We are just passing the Autumn Equinox, the point in the year when the hours of daylight and darkness are the same. From hereon in, those of us who live in the Northern Hemisphere will be seeing less of the sun as our hours of daylight decrease. How does this affect our health and well being?
Most of us will have experienced the psychological lift that sunshine gives us – in general we tend to feel better when the sun is shining – but is there more to it than this?
Does the reduction in our exposure to sunlight have implications for our wider health and wellbeing?
The role of Vitamin D
Vitamin D is essential for good overall health and strong bones. It has been shown to keep our immune systems healthy, as well as supporting muscle function, cardiovascular function, respiratory system, brain development and having anti-cancer properties.
Our bodies make their own Vitamin D from sunlight.
There are very few foods containing Vitamin D – with the exception of fatty fish and beef liver – so the only way of ensuring that we get enough of this essential vitamin is either by making sure we are exposed to sunlight regularly (specifically the ultraviolet B rays in sunlight) or by taking a supplement.
Vitamin D for bone health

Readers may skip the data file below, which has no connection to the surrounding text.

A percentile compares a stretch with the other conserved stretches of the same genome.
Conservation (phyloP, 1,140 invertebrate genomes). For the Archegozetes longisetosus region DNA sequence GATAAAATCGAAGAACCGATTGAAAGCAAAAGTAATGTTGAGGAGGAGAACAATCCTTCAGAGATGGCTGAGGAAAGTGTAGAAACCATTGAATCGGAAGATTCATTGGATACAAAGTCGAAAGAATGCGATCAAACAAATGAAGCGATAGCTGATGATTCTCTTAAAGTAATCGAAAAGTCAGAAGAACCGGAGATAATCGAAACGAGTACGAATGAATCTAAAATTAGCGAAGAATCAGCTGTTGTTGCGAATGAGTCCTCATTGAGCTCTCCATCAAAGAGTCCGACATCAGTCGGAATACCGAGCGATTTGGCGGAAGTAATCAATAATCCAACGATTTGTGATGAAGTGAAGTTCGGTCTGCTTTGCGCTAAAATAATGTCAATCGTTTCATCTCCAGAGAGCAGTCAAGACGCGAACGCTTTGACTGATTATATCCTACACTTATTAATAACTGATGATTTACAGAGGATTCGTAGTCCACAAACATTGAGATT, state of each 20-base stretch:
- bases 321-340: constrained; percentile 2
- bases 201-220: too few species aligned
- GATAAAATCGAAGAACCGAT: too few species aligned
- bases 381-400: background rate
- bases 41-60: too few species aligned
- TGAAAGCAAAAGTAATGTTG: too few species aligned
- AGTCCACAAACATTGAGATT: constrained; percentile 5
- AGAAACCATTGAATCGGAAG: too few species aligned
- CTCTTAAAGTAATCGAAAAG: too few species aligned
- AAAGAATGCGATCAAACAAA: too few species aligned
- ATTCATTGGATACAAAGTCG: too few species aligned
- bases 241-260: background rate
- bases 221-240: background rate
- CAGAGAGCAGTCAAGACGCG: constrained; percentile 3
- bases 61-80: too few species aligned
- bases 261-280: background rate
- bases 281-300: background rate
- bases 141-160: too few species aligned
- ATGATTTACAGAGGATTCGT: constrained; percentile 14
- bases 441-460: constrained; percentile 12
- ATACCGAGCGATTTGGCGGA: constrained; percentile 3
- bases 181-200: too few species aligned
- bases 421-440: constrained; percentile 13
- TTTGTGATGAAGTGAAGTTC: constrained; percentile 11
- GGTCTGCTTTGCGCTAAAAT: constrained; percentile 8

Doctors initially made the link between Vitamin D and the prevention of rickets (a bone condition) in children many years ago. Subsequent studies have found that Vitamin D is effective in treating several serious long-term health problems.
The vitamin reduces inflammation in the body and studies have been made to determine whether it has any impact on recovery post-surgery.
A report published in 2014  found that higher Vitamin D levels were linked to decreased chances of morbidity and mortality in patients who had undergone non-cardiac surgery.
Vitamin D to protect against colds and flu too
Have you ever wondered why colds and flu spread more easily during the Winter?
According to a study published in February 2017  low levels of vitamin D are a contributory factor. It found a 12% reduction in people succumbing to acute respiratory infection after taking vitamin D supplements.
A lack of Vitamin D has been linked to cancer, asthma, type-II diabetes, high blood pressure, depression, Alzheimer’s and autoimmune disease like multiple sclerosis and Crohns.
Such compelling evidence about the benefits of vitamin D has prompted calls from some quarters for people living in Northern Europe to take Vitamin D supplements during the Winter, particularly those who tend to remain indoors. Some even suggests that our foods should be fortified with Vitamin D.
Without Vitamin D our bodies can’t perform at their best.
So, as we travel forwards into the darkening days, it’s worth giving some thought to how we can ensure sufficient levels of this essential vitamin in our bloodstream, whether that is walking outside in the frosty air or taking a regular supplement.
 Vitamin D supplementation to prevent acute respiratory infections: systematic review and meta- analysis of individual participant data’. Martineau et al. BMJ16 February 2017